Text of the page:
Heatwaves in Europe caused 61,000 extra deaths in 2022, making it the deadliest summer ever recorded. 2023 was even hotter, but the fatalities have not yet been counted. Countries in southern Europe – Italy, Greece, Spain and Portugal – had the highest toll from heat-related causes, as they experienced the worst of the high temperatures.
Extreme heat exacerbates underlying conditions such as heart and lung disease and hospital visits from the elderly in southern Europe grow more frequent in the summer months.
Soaring temperatures also cause heatstroke, which happens when the body’s normal cooling mechanisms fail. Body heat rises rapidly, but the body cannot sweat to cool down. It can be deadly – particularly when very high temperatures and high humidity coincide, to make it even harder for human bodies to regulate their temperature. Small children, the elderly and those with underlying health conditions are most at risk.
Higher temperatures also cause respiratory problems because they contribute to the build-up of harmful pollutants in the air.
Smoke from wildfires in Canada turned the sky orange across the country, and in the northern and eastern United States in June of this year. This was when New York had the most toxic air ever recorded.
Wildfire smoke contains high levels of the tiniest and deadliest form of pollution, known as PM2.5. It is microscopic specks of soot or particulate matter that embeds deep in the lungs and enters the blood steam.
Wildfire smoke, predicted to be one of the most widely felt impacts of climate change in the US, is unravelling decades of air quality gains, according to research by Stanford University. And the problem is expected to get worse, not just in America, but around the world.
More than two billion people were exposed to at least a day of wildfire smoke pollution between 2000 and 2019, a study in Nature found.
But the global air quality problem isn’t just about smoke from wildfires, pollutants come from myriad sources and an investigation by The Guardian revealed that 98% of Europeans breathe in toxic air linked to 400,000 early deaths a year.
The ten countries with the dirtiest air are outside of Europe; Chad has the worst air quality, followed by Iraq and Pakistan. Current WHO guidelines state that annual average PM2.5 should not exceed 5 micrograms a cubic metre (µg/m3). In Chad it is 89.7. Road traffic, heating, agriculture and industry are the main sources of PM2.5.
Cars and vans burning fossil fuels – petrol and diesel – are the worst polluters and air quality maps show the most hazardous air is around major roads. Most UK cities have PM2.5 that is at least twice the WHO recommended levels. London has 9,400 premature deaths a year from dirty air, costing the NHS up to £3.7 billion. Ella Adoo-Kissi-Debrah, aged nine, who lived near the South Circular in Lewisham, died of a severe asthma attack in 2012 and became the first person to have air pollution recorded as a cause of death. But across the UK there are 40,000 early deaths a year from air pollution, the Royal College of Physicians found.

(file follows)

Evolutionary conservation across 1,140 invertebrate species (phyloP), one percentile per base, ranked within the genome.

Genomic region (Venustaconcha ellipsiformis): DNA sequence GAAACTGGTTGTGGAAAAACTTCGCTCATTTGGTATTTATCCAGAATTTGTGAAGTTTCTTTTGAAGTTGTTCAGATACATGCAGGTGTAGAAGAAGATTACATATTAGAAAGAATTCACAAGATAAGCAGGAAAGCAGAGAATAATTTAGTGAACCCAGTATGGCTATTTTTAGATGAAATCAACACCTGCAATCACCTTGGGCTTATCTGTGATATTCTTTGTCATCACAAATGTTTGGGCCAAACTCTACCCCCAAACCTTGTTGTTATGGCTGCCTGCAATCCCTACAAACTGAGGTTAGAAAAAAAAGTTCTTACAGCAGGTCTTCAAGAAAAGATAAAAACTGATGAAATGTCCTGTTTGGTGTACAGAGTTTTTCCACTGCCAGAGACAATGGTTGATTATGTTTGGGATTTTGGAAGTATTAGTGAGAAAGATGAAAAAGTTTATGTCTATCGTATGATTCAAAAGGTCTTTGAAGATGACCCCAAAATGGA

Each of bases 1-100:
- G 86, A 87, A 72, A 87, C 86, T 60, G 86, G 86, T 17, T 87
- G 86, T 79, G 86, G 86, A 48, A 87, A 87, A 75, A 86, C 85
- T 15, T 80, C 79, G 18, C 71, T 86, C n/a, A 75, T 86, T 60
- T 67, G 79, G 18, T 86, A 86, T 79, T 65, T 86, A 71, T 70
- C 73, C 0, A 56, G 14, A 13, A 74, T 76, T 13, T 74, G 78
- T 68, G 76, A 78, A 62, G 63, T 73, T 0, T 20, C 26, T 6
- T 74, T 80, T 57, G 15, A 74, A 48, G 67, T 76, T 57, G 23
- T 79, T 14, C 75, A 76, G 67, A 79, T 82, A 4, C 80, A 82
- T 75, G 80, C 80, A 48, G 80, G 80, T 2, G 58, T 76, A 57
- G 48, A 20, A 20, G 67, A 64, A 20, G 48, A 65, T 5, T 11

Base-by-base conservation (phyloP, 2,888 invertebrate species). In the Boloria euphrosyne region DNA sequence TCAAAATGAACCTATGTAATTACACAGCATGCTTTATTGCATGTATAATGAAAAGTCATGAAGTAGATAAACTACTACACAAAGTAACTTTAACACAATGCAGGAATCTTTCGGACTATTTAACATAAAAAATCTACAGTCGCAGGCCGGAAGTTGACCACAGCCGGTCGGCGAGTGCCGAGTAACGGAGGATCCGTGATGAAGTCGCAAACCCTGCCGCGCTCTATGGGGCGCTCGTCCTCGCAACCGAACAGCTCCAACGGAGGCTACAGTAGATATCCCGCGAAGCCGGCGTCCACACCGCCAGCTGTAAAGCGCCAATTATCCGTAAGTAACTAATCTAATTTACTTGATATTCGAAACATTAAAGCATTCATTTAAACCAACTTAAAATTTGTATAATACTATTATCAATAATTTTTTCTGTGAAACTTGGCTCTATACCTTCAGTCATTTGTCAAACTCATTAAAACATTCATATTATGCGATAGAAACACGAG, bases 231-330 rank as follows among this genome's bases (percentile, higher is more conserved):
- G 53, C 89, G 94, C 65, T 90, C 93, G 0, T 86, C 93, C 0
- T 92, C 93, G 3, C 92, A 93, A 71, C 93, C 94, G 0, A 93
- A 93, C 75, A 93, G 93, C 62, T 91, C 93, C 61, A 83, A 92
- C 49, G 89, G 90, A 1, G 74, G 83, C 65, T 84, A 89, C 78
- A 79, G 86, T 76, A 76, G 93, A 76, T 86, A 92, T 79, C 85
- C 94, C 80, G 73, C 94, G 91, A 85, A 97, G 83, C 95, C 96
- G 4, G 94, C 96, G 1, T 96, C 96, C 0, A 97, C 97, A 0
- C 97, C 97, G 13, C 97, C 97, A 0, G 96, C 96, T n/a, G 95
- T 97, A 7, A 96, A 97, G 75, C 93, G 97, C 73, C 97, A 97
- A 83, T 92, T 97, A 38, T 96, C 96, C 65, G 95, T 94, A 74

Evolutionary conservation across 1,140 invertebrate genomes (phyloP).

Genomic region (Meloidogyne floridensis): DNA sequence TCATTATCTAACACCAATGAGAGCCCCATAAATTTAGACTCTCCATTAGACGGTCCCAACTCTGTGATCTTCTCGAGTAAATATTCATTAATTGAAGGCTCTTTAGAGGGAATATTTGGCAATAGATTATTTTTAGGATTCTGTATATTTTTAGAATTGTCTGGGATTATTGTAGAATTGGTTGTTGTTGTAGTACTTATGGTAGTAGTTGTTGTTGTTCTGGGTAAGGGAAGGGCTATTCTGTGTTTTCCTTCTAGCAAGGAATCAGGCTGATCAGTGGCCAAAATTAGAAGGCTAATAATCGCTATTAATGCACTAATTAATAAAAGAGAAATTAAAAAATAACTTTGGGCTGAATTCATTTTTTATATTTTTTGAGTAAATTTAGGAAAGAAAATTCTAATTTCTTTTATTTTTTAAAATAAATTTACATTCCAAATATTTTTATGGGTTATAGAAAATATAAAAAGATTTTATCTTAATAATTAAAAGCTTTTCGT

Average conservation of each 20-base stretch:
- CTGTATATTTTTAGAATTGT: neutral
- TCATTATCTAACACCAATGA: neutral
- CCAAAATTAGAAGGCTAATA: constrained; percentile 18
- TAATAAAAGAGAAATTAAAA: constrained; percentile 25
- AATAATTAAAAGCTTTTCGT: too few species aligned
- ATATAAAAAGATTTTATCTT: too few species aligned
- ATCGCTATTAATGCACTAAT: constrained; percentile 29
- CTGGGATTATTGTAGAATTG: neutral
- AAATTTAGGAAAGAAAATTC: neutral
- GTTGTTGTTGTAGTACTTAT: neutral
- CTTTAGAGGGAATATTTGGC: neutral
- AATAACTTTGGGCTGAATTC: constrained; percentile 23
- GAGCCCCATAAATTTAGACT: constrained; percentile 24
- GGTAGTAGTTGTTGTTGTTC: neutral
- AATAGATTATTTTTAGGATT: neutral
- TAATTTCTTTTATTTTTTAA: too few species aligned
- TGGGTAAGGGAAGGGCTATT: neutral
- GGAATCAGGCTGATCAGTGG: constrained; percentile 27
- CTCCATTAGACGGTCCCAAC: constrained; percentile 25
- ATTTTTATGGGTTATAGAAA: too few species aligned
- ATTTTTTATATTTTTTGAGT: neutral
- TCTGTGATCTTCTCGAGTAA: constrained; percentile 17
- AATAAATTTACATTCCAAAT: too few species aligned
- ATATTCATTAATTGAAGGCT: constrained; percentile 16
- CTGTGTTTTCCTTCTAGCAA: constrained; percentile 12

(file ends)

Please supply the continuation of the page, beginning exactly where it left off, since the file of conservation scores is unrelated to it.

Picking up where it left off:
Dirty air impacts almost every organ in the body and is linked to heart and lung disease, cancer and diabetes, depression and other mental health problems, cognitive impairment, education difficulties and low birth weight. The transition to electric vehicles, and policy tools that reduce car use and drive a modal shift to more active travel reduce the risks posed from air pollution, as well as cutting carbon emissions.
Covid and ebola
Environmental destruction helps zoonotic diseases such as Covid-19 and Ebola travel from animals to humans. And these kinds of diseases are cropping up more frequently. Deforestation, a warming climate and shrinking natural habitats force humans and animals into closer quarters and accelerate the spread of disease.
Ebola originated in fruit bats, evidence suggests, but other animals such as monkeys, apes and antelopes host the disease. It was first recorded as jumping from animal to human in 1976, when there were two outbreaks of fatal haemorrhagic fever in central Africa.
Ebola outbreaks are becoming more frequent because of climate change, the WHO found. Bats and other animals are driven to new areas by changing temperatures and weather crises, bringing them into closer contact with humans. Ebola epidemics happen on average every 17 years, but with population growth and climate inaction they will occur every ten years by 2070, modelling by Nature demonstrated.
Health, climate and COP28
Half the world’s population lives in climate change hotspots and deaths from floods, droughts and storms are fifteen times higher in these vulnerable regions, the Intergovernmental Panel on Climate Change said in its latest report. The link between climate change and human health is undeniable. Malaria, cholera, heat, fires, pollution, Covid-19 and Ebola – climate change endangers life.
So, it really does seem about time that health is on the agenda at a COP summit. That means a focus on adapting to, and treating the health issues caused by climate change, but also addressing the only solution to halting further worsening of the problem: ending the burning of fossil fuels.